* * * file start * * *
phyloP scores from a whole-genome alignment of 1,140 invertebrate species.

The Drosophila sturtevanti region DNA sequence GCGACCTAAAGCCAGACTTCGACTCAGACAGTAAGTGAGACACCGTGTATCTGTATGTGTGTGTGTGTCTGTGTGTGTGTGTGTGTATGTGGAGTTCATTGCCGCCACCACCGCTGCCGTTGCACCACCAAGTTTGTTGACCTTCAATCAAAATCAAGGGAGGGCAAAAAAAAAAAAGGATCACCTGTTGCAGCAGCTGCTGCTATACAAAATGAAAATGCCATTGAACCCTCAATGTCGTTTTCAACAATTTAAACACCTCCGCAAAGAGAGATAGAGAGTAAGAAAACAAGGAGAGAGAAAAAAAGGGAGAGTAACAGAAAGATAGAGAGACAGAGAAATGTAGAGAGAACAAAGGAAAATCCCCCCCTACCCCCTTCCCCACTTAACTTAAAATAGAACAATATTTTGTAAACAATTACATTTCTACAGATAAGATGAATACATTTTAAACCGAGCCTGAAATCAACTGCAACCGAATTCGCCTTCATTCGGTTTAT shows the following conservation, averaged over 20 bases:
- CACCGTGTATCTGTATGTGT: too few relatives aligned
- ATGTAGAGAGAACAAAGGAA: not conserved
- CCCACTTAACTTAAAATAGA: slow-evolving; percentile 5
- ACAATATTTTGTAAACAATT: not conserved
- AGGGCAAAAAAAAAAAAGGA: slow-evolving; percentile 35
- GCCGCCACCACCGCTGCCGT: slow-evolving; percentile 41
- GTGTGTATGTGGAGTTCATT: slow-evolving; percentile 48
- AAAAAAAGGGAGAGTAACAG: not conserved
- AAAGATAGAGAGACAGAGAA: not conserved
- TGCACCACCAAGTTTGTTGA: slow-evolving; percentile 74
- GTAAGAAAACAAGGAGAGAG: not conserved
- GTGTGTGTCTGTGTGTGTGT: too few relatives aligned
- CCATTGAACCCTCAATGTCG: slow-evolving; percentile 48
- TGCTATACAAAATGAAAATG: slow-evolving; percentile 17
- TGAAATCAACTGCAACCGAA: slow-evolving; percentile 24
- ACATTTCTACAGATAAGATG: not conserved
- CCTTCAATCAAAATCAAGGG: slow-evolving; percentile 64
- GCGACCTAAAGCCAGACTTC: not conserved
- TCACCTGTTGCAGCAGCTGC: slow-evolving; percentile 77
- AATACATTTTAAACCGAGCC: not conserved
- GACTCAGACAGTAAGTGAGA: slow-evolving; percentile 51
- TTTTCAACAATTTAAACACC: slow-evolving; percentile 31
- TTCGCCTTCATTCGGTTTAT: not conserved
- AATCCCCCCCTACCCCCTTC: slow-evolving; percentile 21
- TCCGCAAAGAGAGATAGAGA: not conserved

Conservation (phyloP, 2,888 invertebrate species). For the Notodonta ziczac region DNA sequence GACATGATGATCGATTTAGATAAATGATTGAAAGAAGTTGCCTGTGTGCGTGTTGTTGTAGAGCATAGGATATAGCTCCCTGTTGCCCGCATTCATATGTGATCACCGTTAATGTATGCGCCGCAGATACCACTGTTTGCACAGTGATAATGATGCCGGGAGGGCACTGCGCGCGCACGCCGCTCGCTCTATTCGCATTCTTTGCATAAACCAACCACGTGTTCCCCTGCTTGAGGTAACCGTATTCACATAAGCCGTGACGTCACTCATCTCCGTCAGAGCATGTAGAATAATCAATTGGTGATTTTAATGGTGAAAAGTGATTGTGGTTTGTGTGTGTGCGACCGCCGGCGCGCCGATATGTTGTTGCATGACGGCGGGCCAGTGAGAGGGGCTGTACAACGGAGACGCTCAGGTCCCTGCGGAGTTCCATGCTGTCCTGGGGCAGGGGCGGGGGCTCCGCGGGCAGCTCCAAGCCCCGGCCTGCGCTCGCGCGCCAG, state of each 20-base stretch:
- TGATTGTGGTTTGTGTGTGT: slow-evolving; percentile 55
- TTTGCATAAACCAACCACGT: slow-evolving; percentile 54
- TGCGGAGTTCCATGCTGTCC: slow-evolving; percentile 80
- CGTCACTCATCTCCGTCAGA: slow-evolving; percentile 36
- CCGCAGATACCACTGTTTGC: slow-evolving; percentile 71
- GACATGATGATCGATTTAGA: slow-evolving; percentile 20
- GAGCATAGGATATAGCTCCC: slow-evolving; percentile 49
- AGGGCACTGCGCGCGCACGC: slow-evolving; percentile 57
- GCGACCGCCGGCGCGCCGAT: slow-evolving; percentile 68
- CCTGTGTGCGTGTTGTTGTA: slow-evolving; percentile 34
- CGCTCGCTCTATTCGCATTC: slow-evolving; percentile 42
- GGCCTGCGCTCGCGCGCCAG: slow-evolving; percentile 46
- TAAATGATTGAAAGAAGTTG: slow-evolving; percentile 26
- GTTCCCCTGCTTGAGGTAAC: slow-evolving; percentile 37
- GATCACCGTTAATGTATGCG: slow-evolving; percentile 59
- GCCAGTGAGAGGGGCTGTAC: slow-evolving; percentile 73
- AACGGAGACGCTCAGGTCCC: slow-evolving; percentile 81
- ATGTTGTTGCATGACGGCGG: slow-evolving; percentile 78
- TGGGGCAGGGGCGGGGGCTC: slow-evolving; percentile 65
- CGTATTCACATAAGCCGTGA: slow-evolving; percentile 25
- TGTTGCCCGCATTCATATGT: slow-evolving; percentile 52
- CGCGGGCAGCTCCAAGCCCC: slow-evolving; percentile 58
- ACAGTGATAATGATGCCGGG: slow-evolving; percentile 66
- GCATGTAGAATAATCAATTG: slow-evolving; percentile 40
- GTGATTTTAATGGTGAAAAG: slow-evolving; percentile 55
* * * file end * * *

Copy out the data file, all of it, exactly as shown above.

phyloP scores from a whole-genome alignment of 1,140 invertebrate species.

The Drosophila sturtevanti region DNA sequence GCGACCTAAAGCCAGACTTCGACTCAGACAGTAAGTGAGACACCGTGTATCTGTATGTGTGTGTGTGTCTGTGTGTGTGTGTGTGTATGTGGAGTTCATTGCCGCCACCACCGCTGCCGTTGCACCACCAAGTTTGTTGACCTTCAATCAAAATCAAGGGAGGGCAAAAAAAAAAAAGGATCACCTGTTGCAGCAGCTGCTGCTATACAAAATGAAAATGCCATTGAACCCTCAATGTCGTTTTCAACAATTTAAACACCTCCGCAAAGAGAGATAGAGAGTAAGAAAACAAGGAGAGAGAAAAAAAGGGAGAGTAACAGAAAGATAGAGAGACAGAGAAATGTAGAGAGAACAAAGGAAAATCCCCCCCTACCCCCTTCCCCACTTAACTTAAAATAGAACAATATTTTGTAAACAATTACATTTCTACAGATAAGATGAATACATTTTAAACCGAGCCTGAAATCAACTGCAACCGAATTCGCCTTCATTCGGTTTAT shows the following conservation, averaged over 20 bases:
- CACCGTGTATCTGTATGTGT: too few relatives aligned
- ATGTAGAGAGAACAAAGGAA: not conserved
- CCCACTTAACTTAAAATAGA: slow-evolving; percentile 5
- ACAATATTTTGTAAACAATT: not conserved
- AGGGCAAAAAAAAAAAAGGA: slow-evolving; percentile 35
- GCCGCCACCACCGCTGCCGT: slow-evolving; percentile 41
- GTGTGTATGTGGAGTTCATT: slow-evolving; percentile 48
- AAAAAAAGGGAGAGTAACAG: not conserved
- AAAGATAGAGAGACAGAGAA: not conserved
- TGCACCACCAAGTTTGTTGA: slow-evolving; percentile 74
- GTAAGAAAACAAGGAGAGAG: not conserved
- GTGTGTGTCTGTGTGTGTGT: too few relatives aligned
- CCATTGAACCCTCAATGTCG: slow-evolving; percentile 48
- TGCTATACAAAATGAAAATG: slow-evolving; percentile 17
- TGAAATCAACTGCAACCGAA: slow-evolving; percentile 24
- ACATTTCTACAGATAAGATG: not conserved
- CCTTCAATCAAAATCAAGGG: slow-evolving; percentile 64
- GCGACCTAAAGCCAGACTTC: not conserved
- TCACCTGTTGCAGCAGCTGC: slow-evolving; percentile 77
- AATACATTTTAAACCGAGCC: not conserved
- GACTCAGACAGTAAGTGAGA: slow-evolving; percentile 51
- TTTTCAACAATTTAAACACC: slow-evolving; percentile 31
- TTCGCCTTCATTCGGTTTAT: not conserved
- AATCCCCCCCTACCCCCTTC: slow-evolving; percentile 21
- TCCGCAAAGAGAGATAGAGA: not conserved

Conservation (phyloP, 2,888 invertebrate species). For the Notodonta ziczac region DNA sequence GACATGATGATCGATTTAGATAAATGATTGAAAGAAGTTGCCTGTGTGCGTGTTGTTGTAGAGCATAGGATATAGCTCCCTGTTGCCCGCATTCATATGTGATCACCGTTAATGTATGCGCCGCAGATACCACTGTTTGCACAGTGATAATGATGCCGGGAGGGCACTGCGCGCGCACGCCGCTCGCTCTATTCGCATTCTTTGCATAAACCAACCACGTGTTCCCCTGCTTGAGGTAACCGTATTCACATAAGCCGTGACGTCACTCATCTCCGTCAGAGCATGTAGAATAATCAATTGGTGATTTTAATGGTGAAAAGTGATTGTGGTTTGTGTGTGTGCGACCGCCGGCGCGCCGATATGTTGTTGCATGACGGCGGGCCAGTGAGAGGGGCTGTACAACGGAGACGCTCAGGTCCCTGCGGAGTTCCATGCTGTCCTGGGGCAGGGGCGGGGGCTCCGCGGGCAGCTCCAAGCCCCGGCCTGCGCTCGCGCGCCAG, state of each 20-base stretch:
- TGATTGTGGTTTGTGTGTGT: slow-evolving; percentile 55
- TTTGCATAAACCAACCACGT: slow-evolving; percentile 54
- TGCGGAGTTCCATGCTGTCC: slow-evolving; percentile 80
- CGTCACTCATCTCCGTCAGA: slow-evolving; percentile 36
- CCGCAGATACCACTGTTTGC: slow-evolving; percentile 71
- GACATGATGATCGATTTAGA: slow-evolving; percentile 20
- GAGCATAGGATATAGCTCCC: slow-evolving; percentile 49
- AGGGCACTGCGCGCGCACGC: slow-evolving; percentile 57
- GCGACCGCCGGCGCGCCGAT: slow-evolving; percentile 68
- CCTGTGTGCGTGTTGTTGTA: slow-evolving; percentile 34
- CGCTCGCTCTATTCGCATTC: slow-evolving; percentile 42
- GGCCTGCGCTCGCGCGCCAG: slow-evolving; percentile 46
- TAAATGATTGAAAGAAGTTG: slow-evolving; percentile 26
- GTTCCCCTGCTTGAGGTAAC: slow-evolving; percentile 37
- GATCACCGTTAATGTATGCG: slow-evolving; percentile 59
- GCCAGTGAGAGGGGCTGTAC: slow-evolving; percentile 73
- AACGGAGACGCTCAGGTCCC: slow-evolving; percentile 81
- ATGTTGTTGCATGACGGCGG: slow-evolving; percentile 78
- TGGGGCAGGGGCGGGGGCTC: slow-evolving; percentile 65
- CGTATTCACATAAGCCGTGA: slow-evolving; percentile 25
- TGTTGCCCGCATTCATATGT: slow-evolving; percentile 52
- CGCGGGCAGCTCCAAGCCCC: slow-evolving; percentile 58
- ACAGTGATAATGATGCCGGG: slow-evolving; percentile 66
- GCATGTAGAATAATCAATTG: slow-evolving; percentile 40
- GTGATTTTAATGGTGAAAAG: slow-evolving; percentile 55